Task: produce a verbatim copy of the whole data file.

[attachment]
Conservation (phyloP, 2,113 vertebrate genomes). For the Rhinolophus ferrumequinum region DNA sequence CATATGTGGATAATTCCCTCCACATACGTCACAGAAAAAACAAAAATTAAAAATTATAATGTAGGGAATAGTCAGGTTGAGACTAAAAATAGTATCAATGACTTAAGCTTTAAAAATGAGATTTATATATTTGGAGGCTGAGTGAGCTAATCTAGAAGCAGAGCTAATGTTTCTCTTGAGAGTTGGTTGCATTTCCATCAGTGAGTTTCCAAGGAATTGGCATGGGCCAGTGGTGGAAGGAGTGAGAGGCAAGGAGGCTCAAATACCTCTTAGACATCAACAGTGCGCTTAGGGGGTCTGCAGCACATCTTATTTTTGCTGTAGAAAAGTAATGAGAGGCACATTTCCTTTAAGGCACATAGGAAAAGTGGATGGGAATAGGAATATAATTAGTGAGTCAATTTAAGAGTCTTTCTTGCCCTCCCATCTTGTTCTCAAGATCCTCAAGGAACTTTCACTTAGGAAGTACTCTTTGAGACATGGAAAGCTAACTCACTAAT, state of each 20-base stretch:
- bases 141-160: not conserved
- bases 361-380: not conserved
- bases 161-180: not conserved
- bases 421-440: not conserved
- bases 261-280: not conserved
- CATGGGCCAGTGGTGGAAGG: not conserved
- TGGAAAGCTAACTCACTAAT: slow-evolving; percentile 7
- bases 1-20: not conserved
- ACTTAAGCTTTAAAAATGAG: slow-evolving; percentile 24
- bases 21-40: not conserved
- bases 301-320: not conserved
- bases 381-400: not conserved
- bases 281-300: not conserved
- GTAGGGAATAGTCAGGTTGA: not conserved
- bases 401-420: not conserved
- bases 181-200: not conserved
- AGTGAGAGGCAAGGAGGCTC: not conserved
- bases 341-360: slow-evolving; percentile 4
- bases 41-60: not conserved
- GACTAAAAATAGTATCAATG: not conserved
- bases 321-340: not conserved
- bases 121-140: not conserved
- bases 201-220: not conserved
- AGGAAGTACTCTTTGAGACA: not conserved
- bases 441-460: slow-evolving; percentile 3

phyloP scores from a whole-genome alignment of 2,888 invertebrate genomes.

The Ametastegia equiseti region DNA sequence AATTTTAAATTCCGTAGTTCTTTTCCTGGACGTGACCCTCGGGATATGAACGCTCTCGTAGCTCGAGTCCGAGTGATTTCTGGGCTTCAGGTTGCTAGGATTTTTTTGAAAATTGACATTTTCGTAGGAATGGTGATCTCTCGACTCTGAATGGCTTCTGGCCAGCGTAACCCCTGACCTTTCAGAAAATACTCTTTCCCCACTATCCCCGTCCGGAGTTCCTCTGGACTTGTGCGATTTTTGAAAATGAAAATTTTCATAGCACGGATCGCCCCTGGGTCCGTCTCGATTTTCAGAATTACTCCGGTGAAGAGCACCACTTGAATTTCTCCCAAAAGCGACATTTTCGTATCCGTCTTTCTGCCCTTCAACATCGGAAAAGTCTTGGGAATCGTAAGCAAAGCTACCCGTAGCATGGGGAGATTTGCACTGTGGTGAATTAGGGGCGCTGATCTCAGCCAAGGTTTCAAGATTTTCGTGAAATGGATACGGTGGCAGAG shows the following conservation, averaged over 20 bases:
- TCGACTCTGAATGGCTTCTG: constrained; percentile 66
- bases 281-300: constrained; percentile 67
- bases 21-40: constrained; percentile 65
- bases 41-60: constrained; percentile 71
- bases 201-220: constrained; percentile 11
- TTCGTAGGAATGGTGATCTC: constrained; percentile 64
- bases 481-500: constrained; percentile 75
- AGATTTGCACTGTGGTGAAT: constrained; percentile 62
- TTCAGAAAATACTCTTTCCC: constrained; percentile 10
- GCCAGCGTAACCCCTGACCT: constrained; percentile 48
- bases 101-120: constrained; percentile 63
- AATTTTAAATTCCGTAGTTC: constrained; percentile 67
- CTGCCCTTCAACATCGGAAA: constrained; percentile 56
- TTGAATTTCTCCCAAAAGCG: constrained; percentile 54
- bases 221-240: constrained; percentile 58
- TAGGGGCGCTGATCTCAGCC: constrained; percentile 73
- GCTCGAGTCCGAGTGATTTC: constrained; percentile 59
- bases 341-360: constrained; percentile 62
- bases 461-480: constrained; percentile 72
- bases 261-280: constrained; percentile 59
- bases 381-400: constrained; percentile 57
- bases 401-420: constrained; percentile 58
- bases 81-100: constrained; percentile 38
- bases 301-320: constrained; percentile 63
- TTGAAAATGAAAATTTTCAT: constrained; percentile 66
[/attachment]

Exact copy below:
Conservation (phyloP, 2,113 vertebrate genomes). For the Rhinolophus ferrumequinum region DNA sequence CATATGTGGATAATTCCCTCCACATACGTCACAGAAAAAACAAAAATTAAAAATTATAATGTAGGGAATAGTCAGGTTGAGACTAAAAATAGTATCAATGACTTAAGCTTTAAAAATGAGATTTATATATTTGGAGGCTGAGTGAGCTAATCTAGAAGCAGAGCTAATGTTTCTCTTGAGAGTTGGTTGCATTTCCATCAGTGAGTTTCCAAGGAATTGGCATGGGCCAGTGGTGGAAGGAGTGAGAGGCAAGGAGGCTCAAATACCTCTTAGACATCAACAGTGCGCTTAGGGGGTCTGCAGCACATCTTATTTTTGCTGTAGAAAAGTAATGAGAGGCACATTTCCTTTAAGGCACATAGGAAAAGTGGATGGGAATAGGAATATAATTAGTGAGTCAATTTAAGAGTCTTTCTTGCCCTCCCATCTTGTTCTCAAGATCCTCAAGGAACTTTCACTTAGGAAGTACTCTTTGAGACATGGAAAGCTAACTCACTAAT, state of each 20-base stretch:
- bases 141-160: not conserved
- bases 361-380: not conserved
- bases 161-180: not conserved
- bases 421-440: not conserved
- bases 261-280: not conserved
- CATGGGCCAGTGGTGGAAGG: not conserved
- TGGAAAGCTAACTCACTAAT: slow-evolving; percentile 7
- bases 1-20: not conserved
- ACTTAAGCTTTAAAAATGAG: slow-evolving; percentile 24
- bases 21-40: not conserved
- bases 301-320: not conserved
- bases 381-400: not conserved
- bases 281-300: not conserved
- GTAGGGAATAGTCAGGTTGA: not conserved
- bases 401-420: not conserved
- bases 181-200: not conserved
- AGTGAGAGGCAAGGAGGCTC: not conserved
- bases 341-360: slow-evolving; percentile 4
- bases 41-60: not conserved
- GACTAAAAATAGTATCAATG: not conserved
- bases 321-340: not conserved
- bases 121-140: not conserved
- bases 201-220: not conserved
- AGGAAGTACTCTTTGAGACA: not conserved
- bases 441-460: slow-evolving; percentile 3

phyloP scores from a whole-genome alignment of 2,888 invertebrate genomes.

The Ametastegia equiseti region DNA sequence AATTTTAAATTCCGTAGTTCTTTTCCTGGACGTGACCCTCGGGATATGAACGCTCTCGTAGCTCGAGTCCGAGTGATTTCTGGGCTTCAGGTTGCTAGGATTTTTTTGAAAATTGACATTTTCGTAGGAATGGTGATCTCTCGACTCTGAATGGCTTCTGGCCAGCGTAACCCCTGACCTTTCAGAAAATACTCTTTCCCCACTATCCCCGTCCGGAGTTCCTCTGGACTTGTGCGATTTTTGAAAATGAAAATTTTCATAGCACGGATCGCCCCTGGGTCCGTCTCGATTTTCAGAATTACTCCGGTGAAGAGCACCACTTGAATTTCTCCCAAAAGCGACATTTTCGTATCCGTCTTTCTGCCCTTCAACATCGGAAAAGTCTTGGGAATCGTAAGCAAAGCTACCCGTAGCATGGGGAGATTTGCACTGTGGTGAATTAGGGGCGCTGATCTCAGCCAAGGTTTCAAGATTTTCGTGAAATGGATACGGTGGCAGAG shows the following conservation, averaged over 20 bases:
- TCGACTCTGAATGGCTTCTG: constrained; percentile 66
- bases 281-300: constrained; percentile 67
- bases 21-40: constrained; percentile 65
- bases 41-60: constrained; percentile 71
- bases 201-220: constrained; percentile 11
- TTCGTAGGAATGGTGATCTC: constrained; percentile 64
- bases 481-500: constrained; percentile 75
- AGATTTGCACTGTGGTGAAT: constrained; percentile 62
- TTCAGAAAATACTCTTTCCC: constrained; percentile 10
- GCCAGCGTAACCCCTGACCT: constrained; percentile 48
- bases 101-120: constrained; percentile 63
- AATTTTAAATTCCGTAGTTC: constrained; percentile 67
- CTGCCCTTCAACATCGGAAA: constrained; percentile 56
- TTGAATTTCTCCCAAAAGCG: constrained; percentile 54
- bases 221-240: constrained; percentile 58
- TAGGGGCGCTGATCTCAGCC: constrained; percentile 73
- GCTCGAGTCCGAGTGATTTC: constrained; percentile 59
- bases 341-360: constrained; percentile 62
- bases 461-480: constrained; percentile 72
- bases 261-280: constrained; percentile 59
- bases 381-400: constrained; percentile 57
- bases 401-420: constrained; percentile 58
- bases 81-100: constrained; percentile 38
- bases 301-320: constrained; percentile 63
- TTGAAAATGAAAATTTTCAT: constrained; percentile 66